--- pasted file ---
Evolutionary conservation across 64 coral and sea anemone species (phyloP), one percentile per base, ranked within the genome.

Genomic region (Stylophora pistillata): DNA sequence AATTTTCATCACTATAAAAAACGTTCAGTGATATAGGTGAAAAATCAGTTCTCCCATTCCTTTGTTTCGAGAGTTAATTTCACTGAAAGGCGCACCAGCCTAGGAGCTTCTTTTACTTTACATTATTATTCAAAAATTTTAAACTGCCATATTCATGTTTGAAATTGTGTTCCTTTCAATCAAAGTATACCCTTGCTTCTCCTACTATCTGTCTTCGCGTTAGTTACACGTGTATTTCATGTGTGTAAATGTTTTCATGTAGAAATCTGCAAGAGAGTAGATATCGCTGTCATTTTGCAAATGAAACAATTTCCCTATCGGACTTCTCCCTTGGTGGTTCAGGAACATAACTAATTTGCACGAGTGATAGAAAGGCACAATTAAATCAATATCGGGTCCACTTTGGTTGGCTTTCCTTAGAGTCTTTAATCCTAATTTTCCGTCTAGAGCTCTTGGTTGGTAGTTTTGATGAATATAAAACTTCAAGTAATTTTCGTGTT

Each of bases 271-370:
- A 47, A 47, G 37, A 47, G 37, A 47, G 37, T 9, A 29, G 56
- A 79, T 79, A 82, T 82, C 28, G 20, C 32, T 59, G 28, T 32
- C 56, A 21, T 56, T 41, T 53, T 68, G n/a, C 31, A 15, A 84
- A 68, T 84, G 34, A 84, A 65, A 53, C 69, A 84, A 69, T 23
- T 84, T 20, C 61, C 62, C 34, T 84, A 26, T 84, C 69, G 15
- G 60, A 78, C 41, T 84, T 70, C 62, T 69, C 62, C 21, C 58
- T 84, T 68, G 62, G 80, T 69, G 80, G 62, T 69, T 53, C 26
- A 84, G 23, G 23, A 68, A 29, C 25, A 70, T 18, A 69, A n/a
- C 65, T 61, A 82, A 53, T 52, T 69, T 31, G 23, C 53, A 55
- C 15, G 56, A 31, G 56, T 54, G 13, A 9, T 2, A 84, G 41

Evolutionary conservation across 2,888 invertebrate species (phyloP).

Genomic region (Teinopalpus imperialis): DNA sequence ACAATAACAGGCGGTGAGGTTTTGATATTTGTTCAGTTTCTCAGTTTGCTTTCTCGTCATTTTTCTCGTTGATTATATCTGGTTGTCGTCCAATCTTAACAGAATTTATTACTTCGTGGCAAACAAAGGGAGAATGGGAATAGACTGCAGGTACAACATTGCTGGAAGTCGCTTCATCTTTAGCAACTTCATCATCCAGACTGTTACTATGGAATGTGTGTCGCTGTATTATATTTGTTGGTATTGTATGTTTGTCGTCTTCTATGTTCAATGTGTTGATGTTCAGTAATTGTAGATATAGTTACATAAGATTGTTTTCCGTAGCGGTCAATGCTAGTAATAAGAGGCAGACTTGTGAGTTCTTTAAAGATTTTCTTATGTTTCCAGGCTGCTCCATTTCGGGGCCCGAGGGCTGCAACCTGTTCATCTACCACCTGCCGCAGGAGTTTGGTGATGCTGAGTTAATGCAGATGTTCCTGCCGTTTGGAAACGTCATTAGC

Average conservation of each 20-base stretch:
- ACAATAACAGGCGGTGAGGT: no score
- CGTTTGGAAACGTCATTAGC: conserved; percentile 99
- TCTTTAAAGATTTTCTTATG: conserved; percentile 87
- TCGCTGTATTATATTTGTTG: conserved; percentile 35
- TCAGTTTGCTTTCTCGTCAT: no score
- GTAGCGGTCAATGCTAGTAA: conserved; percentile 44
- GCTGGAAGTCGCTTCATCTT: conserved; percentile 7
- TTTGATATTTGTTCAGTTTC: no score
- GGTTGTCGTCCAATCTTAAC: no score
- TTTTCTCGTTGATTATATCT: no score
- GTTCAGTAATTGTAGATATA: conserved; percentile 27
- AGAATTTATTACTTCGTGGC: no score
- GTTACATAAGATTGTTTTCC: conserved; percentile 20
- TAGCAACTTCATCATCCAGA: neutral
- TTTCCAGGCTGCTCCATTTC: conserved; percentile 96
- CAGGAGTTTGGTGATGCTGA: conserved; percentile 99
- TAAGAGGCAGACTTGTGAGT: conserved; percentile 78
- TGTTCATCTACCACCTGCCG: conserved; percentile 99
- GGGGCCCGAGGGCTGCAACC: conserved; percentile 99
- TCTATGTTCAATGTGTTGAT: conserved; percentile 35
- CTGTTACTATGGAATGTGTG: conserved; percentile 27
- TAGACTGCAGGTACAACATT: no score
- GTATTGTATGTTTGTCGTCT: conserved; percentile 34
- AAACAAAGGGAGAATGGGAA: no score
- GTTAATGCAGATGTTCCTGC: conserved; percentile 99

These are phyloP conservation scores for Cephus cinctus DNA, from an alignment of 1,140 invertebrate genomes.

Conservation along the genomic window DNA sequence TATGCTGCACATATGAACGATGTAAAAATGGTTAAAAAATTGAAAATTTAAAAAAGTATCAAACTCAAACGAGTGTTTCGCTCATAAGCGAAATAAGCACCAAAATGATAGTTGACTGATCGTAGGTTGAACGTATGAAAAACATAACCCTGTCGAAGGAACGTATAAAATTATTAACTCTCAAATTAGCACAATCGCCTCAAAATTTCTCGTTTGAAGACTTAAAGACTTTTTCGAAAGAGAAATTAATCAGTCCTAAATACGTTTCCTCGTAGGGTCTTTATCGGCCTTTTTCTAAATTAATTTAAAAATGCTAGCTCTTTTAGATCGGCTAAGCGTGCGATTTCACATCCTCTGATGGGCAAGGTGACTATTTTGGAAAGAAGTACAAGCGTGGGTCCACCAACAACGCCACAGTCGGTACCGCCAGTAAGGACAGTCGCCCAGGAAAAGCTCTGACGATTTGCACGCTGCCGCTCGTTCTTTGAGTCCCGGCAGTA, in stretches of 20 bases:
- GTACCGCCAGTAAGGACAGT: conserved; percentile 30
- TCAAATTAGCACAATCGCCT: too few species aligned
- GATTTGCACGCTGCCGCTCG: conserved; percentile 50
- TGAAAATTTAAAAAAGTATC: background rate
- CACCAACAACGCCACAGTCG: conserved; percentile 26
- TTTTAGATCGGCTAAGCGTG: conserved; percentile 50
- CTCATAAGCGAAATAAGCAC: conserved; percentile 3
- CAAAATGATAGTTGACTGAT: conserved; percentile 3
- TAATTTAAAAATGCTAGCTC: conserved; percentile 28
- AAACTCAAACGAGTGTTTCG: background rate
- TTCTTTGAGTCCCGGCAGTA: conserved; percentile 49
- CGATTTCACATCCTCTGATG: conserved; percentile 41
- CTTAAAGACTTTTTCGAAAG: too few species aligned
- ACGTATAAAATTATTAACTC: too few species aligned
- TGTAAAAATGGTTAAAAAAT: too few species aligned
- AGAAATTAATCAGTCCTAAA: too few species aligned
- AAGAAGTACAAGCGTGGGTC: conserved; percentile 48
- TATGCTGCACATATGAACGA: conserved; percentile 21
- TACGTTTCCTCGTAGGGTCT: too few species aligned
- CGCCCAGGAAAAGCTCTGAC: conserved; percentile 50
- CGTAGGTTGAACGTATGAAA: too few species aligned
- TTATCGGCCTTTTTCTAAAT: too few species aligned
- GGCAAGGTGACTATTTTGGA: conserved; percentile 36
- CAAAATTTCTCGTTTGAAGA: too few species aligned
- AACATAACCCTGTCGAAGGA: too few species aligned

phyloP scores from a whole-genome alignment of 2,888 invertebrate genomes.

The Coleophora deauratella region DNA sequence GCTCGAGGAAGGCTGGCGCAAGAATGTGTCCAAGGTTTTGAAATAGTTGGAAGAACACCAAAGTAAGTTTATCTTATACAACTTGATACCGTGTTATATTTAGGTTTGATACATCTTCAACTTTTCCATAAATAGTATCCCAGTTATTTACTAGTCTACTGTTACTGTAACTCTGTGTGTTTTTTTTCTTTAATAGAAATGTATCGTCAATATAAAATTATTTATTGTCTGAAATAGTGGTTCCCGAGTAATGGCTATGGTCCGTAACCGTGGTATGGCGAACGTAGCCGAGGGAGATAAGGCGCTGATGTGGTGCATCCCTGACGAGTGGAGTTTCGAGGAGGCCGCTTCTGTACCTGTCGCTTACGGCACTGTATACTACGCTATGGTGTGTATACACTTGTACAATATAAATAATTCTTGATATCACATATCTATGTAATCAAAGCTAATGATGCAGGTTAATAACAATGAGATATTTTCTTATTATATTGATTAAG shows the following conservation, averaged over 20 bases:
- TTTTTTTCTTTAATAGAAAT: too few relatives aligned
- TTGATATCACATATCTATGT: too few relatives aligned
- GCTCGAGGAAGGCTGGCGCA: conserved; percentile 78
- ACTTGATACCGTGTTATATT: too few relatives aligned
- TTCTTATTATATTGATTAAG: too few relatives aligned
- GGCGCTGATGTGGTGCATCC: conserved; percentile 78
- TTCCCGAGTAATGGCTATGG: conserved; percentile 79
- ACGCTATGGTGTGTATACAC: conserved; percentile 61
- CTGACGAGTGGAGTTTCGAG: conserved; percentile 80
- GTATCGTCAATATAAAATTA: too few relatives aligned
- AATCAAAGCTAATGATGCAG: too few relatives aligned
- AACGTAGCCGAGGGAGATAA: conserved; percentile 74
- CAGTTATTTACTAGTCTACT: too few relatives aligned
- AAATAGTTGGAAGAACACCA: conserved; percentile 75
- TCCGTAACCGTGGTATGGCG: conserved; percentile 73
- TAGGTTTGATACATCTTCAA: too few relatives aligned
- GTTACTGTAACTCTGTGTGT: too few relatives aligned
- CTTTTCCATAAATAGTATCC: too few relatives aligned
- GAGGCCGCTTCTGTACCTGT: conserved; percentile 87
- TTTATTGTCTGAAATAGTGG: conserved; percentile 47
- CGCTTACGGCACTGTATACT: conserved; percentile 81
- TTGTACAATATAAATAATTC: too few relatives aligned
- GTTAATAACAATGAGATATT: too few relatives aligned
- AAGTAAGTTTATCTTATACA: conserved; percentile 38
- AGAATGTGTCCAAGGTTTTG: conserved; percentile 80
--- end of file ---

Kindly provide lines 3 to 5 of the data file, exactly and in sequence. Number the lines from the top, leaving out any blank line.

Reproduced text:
Each of bases 271-370:
- A 47, A 47, G 37, A 47, G 37, A 47, G 37, T 9, A 29, G 56
- A 79, T 79, A 82, T 82, C 28, G 20, C 32, T 59, G 28, T 32